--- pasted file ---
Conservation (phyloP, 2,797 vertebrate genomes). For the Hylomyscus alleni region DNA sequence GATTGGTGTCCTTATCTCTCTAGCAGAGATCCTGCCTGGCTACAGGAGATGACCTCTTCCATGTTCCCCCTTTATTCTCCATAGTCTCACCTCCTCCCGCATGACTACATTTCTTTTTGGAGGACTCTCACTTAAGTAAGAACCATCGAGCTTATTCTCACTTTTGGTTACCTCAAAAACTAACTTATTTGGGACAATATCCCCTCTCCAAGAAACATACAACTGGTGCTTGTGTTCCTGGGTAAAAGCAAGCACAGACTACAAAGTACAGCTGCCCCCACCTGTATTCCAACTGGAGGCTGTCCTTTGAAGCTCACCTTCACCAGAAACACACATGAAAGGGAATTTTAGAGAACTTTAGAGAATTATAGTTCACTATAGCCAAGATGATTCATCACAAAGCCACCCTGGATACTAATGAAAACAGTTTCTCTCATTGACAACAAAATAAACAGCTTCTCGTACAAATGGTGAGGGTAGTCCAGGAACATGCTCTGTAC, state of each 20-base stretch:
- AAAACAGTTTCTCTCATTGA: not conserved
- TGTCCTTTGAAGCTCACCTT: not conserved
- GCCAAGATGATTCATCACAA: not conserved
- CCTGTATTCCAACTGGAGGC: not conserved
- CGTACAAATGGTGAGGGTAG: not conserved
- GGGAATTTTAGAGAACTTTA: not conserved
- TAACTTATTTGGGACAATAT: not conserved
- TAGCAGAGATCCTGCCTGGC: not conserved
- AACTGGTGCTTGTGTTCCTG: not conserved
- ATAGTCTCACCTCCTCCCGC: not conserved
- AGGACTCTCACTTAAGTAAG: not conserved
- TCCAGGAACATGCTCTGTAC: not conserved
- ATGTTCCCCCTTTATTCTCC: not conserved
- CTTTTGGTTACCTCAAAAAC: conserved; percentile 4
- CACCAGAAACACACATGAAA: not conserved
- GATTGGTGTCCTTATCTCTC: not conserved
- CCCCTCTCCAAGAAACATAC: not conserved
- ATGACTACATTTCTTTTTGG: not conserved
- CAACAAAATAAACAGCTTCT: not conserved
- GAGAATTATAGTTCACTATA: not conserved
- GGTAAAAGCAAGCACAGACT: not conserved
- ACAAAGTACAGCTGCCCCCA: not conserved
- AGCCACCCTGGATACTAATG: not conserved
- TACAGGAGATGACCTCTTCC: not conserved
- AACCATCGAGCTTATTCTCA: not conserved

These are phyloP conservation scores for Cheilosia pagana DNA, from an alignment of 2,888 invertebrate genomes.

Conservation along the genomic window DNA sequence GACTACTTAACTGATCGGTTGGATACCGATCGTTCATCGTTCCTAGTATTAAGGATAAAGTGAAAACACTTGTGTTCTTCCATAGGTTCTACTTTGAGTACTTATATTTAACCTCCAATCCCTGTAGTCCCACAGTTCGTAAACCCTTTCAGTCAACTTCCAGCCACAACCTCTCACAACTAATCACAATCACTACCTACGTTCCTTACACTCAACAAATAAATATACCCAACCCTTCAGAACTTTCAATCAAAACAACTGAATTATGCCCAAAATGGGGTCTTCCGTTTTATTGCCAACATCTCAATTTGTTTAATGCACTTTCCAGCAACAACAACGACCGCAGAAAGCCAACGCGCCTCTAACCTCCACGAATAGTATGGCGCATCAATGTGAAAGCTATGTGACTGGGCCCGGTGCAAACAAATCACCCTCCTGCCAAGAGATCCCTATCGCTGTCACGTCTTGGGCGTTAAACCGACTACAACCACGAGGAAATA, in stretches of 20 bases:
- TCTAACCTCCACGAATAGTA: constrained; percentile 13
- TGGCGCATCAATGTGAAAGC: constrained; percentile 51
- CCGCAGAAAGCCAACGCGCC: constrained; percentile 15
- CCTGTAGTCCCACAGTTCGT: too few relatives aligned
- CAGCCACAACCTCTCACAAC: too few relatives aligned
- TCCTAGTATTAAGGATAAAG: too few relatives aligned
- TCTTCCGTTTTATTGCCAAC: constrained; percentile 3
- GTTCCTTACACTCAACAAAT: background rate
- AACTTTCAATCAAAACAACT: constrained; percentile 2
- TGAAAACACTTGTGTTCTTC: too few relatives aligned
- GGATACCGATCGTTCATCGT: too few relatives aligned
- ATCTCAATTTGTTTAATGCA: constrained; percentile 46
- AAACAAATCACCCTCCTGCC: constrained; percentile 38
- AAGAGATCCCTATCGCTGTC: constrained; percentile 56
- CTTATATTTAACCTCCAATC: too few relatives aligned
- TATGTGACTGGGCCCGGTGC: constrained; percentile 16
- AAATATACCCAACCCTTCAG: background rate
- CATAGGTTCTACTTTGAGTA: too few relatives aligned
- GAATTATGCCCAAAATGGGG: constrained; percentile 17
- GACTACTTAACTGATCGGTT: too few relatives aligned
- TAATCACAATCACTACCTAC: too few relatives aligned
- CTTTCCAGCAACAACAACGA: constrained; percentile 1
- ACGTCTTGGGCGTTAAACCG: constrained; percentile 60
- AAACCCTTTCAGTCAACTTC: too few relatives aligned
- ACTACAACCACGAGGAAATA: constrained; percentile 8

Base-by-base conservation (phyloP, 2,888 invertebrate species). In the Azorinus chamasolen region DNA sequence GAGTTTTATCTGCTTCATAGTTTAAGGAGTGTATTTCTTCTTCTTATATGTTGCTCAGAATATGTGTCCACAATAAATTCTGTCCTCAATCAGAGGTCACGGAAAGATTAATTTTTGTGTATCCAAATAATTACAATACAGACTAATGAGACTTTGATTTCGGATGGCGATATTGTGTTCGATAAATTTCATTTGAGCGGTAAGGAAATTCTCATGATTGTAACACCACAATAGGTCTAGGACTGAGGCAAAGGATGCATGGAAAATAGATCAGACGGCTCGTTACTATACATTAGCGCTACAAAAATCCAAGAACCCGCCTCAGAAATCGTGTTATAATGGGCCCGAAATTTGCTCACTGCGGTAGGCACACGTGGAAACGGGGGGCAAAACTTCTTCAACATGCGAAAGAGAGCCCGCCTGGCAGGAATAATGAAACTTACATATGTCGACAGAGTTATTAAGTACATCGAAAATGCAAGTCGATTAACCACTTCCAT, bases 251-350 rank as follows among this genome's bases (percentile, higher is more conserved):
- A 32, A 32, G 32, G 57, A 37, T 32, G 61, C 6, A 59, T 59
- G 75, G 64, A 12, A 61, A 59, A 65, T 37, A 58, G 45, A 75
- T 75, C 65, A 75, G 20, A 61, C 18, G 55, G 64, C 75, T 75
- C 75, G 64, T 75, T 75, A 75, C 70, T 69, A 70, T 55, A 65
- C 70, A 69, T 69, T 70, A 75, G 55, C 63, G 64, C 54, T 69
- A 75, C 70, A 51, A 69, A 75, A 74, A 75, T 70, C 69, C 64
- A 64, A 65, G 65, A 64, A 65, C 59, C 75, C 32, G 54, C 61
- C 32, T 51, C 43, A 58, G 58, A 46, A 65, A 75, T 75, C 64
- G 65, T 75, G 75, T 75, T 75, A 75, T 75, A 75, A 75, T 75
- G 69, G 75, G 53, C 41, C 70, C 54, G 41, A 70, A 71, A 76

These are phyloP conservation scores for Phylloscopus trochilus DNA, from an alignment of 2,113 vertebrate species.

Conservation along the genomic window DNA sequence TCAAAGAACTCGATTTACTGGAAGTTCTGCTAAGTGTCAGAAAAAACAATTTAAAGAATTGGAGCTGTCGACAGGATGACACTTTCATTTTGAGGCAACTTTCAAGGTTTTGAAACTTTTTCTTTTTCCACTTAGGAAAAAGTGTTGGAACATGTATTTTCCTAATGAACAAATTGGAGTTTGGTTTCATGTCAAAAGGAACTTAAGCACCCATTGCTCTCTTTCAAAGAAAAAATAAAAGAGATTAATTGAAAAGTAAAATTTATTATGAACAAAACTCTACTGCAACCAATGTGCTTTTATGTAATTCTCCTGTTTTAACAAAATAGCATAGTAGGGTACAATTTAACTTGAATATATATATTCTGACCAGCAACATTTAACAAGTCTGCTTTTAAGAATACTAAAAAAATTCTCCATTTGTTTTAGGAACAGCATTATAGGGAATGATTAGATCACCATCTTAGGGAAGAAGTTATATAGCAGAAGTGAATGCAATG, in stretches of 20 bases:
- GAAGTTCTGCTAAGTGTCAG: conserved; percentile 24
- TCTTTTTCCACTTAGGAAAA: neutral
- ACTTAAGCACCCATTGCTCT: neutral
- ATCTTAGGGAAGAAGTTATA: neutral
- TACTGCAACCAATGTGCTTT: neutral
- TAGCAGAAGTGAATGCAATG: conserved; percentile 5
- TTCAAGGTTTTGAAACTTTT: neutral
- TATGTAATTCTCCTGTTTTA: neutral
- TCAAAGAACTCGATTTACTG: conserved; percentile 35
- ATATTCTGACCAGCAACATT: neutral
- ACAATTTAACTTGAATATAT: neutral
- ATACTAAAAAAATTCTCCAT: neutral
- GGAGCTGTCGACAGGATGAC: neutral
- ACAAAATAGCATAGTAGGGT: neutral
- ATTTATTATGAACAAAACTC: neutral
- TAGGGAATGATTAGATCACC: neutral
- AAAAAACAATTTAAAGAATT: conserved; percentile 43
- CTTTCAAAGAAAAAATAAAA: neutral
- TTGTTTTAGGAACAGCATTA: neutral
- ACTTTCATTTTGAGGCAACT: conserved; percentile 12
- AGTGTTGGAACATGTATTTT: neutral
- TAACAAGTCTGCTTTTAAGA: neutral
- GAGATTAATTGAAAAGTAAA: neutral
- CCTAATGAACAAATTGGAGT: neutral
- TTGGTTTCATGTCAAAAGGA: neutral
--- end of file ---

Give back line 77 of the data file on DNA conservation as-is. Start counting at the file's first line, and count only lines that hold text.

- ACAATTTAACTTGAATATAT: neutral